Programming for fun and profit

A blog about software engineering, programming languages and technical tinkering

Tue 11 June 2019

I/O redirection in bash

Posted by Simon Larsén in Tip of the Week   

Alright, so Tip of the Week has turned somewhat into "tip every two or three weeks". It turns out that it's pretty difficult to find the time to actually write something every week. but I'll keep trying. With that out of the way, let's head into the subject matter of this post: I/O redirection. We'll just have a look at the most basic but also most generally applicable use of redirection: taking the output from a program and storing it in a file.

Important: Files will both be created and clobbered in this TOTW. When trying this stuff out, first create a new directory and do everything in there, so you don't litter your filesystem with strange files, or accidentally overwrite something important.

Redirecting output

To set the stage, I'll be working in a directory with the following contents:

[tmp] $ ls
file1.txt  file2.txt  image1.png file2.txt

Redirecting output is fairly simple, and useful when you want to save the output of some command in a file. There are two primary ways of redirecting output: appending and truncating. Appending is the one I use the most, so let's start with that one.

Appending output redirection

With >>, we can make an appending redirect.

[tmp] $ ls >> ls_output.txt  # output from ls saved to output.txt
[tmp] $ cat ls_output.txt    # let's have a look... 
file1.txt
file2.txt
image1.png
image2.png
ls_output.txt
[tmp] $ ls >> ls_output.txt  # append new output
[tmp] $ cat ls_output.txt    # let's have a look again
file1.txt
file2.txt
image1.png
image2.png
ls_output.txt
file1.txt
file2.txt
image1.png
image2.png
ls_output.txt

There are three things to note here. First, the ls_output.txt file does not exist in the initial directory, and so it is created with the first redirect. Note however that ls_output.txt is present in the first redirected output from ls: ls_output.txt is actually created before ls is run as there needs to be an open file descriptor* to the file pass along.

* A file descriptor can simply be thought of as a pointer to a file. There is no need to understand file descriptors intimately to use basic I/O redirection efficiently.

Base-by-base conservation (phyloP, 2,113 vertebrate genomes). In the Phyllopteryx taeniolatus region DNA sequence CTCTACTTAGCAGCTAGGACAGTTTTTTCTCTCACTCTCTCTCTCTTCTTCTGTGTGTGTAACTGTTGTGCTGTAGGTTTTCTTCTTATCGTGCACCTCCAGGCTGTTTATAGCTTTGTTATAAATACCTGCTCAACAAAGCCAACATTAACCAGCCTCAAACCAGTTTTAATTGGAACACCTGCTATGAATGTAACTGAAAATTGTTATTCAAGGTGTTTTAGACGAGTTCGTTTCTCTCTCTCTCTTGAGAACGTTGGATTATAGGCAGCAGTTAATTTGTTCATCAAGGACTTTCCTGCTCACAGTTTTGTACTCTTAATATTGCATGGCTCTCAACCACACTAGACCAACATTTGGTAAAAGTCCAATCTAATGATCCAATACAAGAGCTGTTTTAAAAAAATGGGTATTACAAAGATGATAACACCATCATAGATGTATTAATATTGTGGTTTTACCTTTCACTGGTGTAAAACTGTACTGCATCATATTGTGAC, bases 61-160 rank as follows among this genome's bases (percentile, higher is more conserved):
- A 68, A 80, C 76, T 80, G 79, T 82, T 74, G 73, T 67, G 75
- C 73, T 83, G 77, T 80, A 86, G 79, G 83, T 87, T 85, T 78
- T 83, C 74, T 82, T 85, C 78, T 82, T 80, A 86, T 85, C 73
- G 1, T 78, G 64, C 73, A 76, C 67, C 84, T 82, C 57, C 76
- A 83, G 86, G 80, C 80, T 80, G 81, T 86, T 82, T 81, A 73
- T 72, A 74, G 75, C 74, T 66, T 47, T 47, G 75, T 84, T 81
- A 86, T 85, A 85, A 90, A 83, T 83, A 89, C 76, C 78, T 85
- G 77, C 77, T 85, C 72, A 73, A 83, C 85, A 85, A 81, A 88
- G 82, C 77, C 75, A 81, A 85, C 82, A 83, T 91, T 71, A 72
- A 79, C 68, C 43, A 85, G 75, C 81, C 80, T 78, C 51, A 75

The second redirect is then appended to the file, which at that point already exists. And that pretty much sums up how an appending redirect functions: it appends output to the specified file if it exists, and creates a file with the output if it does not exist. I find that this is most often the functionality that I want, but in some cases, you want to re-create the file from scratch with each redirect. That can be achieved with a truncating redirect.

Note: You may note that the output of ls is formatted differently when output to the terminal, and when redirected to a file. ls checks whether the stdout file descriptor points to a terminal, or something else, and formats the output accordingly. The details are somewhat out of scope.

Truncating output redirection

Let's assume that we start over from the initial state of the directory, before ls_output.txt existed. We can then make a truncating redirect with >.

[tmp] $ rm ls_output.txt    # restore initial directory state
[tmp] $ ls > ls_output.txt  # make a truncating redirect
[tmp] $ cat ls_output.txt   # and inspect the results
file1.txt
file2.txt
image1.png
image2.png
ls_output.txt
[tmp] $ ls > ls_output.txt  # another truncating redirect
[tmp] $ cat ls_output.txt
file1.txt
file2.txt
image1.png
image2.png
ls_output.txt

If you did not know what truncating meant before, you can probably figure it out now. With a single >, the specified file is created if it does not exist, just like with >>, but it is entirely overwritten (truncated, clobbered) if it already does exist. I rarely use a truncating redirect, as it is an easy thing to accidentally truncate a file you did not mean to touch. I recommend to always use an appending redirect, unless you have a good reason to truncate the targeted file.

And that's it for this TOTW!